If only things were so simple.
The Gang That Couldn’t Shoot Straight
CytoDyn, unfortunately, has quite a checkered past. In fact, CytoDyn has been the gift that keeps on giving for pharmaceutical media reporter Stat News which has feasted on reports of the company’s incompetence and possible malfeasance for several years now.
Things were clearly already bad in July 2020, when, after the FDA refused to allow Cytodyn to even file its application to treat HIV because the application wasn’t complete, Stat News called that “the most damning evidence yet that CEO Nader Pourhassian and other company executives might be misleading investors”. For its part, the company said all that was required were re-analyses of its data and it would provide them “as soon as possible” but a year later has still apparently not done that.
Stat News reported that CEO Nader Pourhassan followed that boner up by telling investors that the company had requested something from the FDA which apparently does not exist (a “conditional” emergency use authorization). Despite reporting “boom times” Stat indicated that the company’s filings actually indicated it was under considerable financial stress. Nader Pourhassian, its CEO, though, was apparently pretty flush: he made $12M from the sale of his own company’s stock.
In Feb. of this year, Stat News reported on a situation similar to the current long COVID one: CytoDyn reported excellent results regarding its COVID-19 trial – but refused to provide any actual data. Again, Stat questioned whether the company was misleading its investors.
It turns out that it may have been. The you know what really hit the fan when CytoDyn reported they were under “federal investigation” and had been subpoenaed both by the U.S. Securities and Exchange Commission and the U.S. Department of Justice over claims the company’s claims to its investors, on YouTube, and in press releases that leronlimab drug could treat severe COVID-19. Stat News reported that the Justice Dept “took the extraordinary step of issuing a lengthy statement on an unapproved drug“.
For their part investors have apparently filed multiple securities lawsuits claiming that the company had made overly optimistic statements about the drug. They’ve also charged that company executives have “unjustly enriched themselves”.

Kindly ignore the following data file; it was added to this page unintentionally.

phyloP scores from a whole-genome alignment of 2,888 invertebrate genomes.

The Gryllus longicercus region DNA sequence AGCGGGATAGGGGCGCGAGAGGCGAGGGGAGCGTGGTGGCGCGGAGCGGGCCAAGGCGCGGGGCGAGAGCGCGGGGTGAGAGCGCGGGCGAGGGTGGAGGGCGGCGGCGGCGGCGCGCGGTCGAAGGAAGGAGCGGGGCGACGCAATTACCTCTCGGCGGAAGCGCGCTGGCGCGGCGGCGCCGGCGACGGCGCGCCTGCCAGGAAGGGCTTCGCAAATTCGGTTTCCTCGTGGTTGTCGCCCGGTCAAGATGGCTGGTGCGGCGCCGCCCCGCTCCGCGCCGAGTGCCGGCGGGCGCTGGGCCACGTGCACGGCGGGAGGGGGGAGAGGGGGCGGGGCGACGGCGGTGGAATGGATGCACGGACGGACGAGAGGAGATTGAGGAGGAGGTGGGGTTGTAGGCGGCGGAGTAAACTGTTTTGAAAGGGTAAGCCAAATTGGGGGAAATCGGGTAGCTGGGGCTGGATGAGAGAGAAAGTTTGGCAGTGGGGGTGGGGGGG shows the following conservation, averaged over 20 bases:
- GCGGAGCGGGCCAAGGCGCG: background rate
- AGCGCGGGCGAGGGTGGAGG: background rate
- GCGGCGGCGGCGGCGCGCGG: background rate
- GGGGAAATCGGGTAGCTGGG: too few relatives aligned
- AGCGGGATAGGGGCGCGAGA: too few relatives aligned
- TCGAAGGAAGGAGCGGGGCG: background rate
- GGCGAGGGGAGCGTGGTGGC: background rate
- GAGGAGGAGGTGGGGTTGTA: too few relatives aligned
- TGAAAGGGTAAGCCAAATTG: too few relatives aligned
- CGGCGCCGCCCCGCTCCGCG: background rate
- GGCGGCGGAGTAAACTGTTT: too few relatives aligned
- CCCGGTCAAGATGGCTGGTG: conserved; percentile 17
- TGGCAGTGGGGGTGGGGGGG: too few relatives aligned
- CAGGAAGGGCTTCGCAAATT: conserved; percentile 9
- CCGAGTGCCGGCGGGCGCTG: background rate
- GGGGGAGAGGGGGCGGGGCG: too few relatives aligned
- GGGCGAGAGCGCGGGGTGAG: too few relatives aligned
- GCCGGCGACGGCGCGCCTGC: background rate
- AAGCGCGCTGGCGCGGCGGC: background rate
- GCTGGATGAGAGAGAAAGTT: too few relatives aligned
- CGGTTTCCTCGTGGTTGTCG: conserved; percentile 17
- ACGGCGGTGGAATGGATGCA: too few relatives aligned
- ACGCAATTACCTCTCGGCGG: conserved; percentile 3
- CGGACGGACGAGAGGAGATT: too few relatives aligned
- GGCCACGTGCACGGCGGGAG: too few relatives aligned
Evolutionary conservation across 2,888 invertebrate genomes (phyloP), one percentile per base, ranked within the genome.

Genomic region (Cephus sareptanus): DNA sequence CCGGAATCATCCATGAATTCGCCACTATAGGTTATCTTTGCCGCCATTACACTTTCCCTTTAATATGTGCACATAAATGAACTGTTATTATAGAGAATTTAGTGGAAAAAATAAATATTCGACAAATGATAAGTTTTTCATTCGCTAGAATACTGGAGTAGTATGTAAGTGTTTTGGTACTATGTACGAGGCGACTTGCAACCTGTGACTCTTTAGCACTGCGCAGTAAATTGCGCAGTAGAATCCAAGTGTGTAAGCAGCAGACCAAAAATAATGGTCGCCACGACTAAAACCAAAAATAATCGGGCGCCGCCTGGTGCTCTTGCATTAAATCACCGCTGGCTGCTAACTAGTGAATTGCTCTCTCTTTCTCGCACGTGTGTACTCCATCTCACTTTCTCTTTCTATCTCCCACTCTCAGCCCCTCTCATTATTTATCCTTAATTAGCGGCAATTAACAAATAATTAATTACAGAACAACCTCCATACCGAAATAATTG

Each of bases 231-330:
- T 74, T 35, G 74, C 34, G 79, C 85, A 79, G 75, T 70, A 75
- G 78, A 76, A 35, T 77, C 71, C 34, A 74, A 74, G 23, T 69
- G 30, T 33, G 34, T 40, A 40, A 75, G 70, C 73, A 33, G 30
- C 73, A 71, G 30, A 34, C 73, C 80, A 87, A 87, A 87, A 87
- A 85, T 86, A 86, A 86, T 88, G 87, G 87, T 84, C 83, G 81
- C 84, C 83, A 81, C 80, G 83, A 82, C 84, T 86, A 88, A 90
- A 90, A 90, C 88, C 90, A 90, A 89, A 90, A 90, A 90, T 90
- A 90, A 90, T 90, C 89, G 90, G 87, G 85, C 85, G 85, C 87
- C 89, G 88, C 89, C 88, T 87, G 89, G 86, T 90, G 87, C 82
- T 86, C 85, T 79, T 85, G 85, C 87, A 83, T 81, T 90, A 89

In June in what Yahoo News called “a unique filing” a 26-person investment group led by none other than Bruce Patterson MD (and Paul Rosenbaum) made a bid to oust the company’s 6-person Board of Directors and replace them with Patterson, Rosenbaum, and 3 others. A subsequent lawsuit called the present Board “besieged and corrupt,” accused it of unlawfully thwarting the proxy attempt, and of “bestowing bloated benefits on themselves.” Alleging that “dark money” and a “shadow campaign” was involved in the proxy fight, the company fought back, telling its investors that if they voted for the new Board their votes might not be counted.
Good Drug, Bad Company?
We obviously can’t trust CytoDyn’s word about leronlimab and long COVID and the company’s ineptness, if not fraudulent activity has been well documented. Everything suggests it could use new leadership. But what about the drug itself? Is a good drug being held hostage by a bad company?
Bruce Patterson MD and the investment group he’s co-leading thinks so. The investment group stated they believe “leronlimab is an extraordinary drug” that will “save many lives” and create “tremendous value” for the drug company’s investors. They blame current management for creating an “unsalvageable” relationship with the FDA which will not be repaired until new management takes over. Until that happens, they believe a beneficial drug will languish.
Bad practices have gotten in the way of sick people getting drugs before. People with ME/CFS with longer memories saw a similar scenario play out involving a small drug company called Hemispherx Biopharma. Just like CytoDyn, Hemispherx Biopharma seemed like it couldn’t stop itself from shooting itself in the foot. Embroiled in lawsuits, and its reputation in tatters, the company was never able to raise the money for the drug trial many people expected would lead to the first FDA-approved drug for ME/CFS. (The company is under new management for a couple of years).
Thankfully, there appears to be far too much investor interest in leronlimab and the opportunity it presents for long COVID for that to happen. While the legal situation is off-putting the preliminary reports suggest the CCR5 inhibitors may be helpful in long COVID. Stay tuned….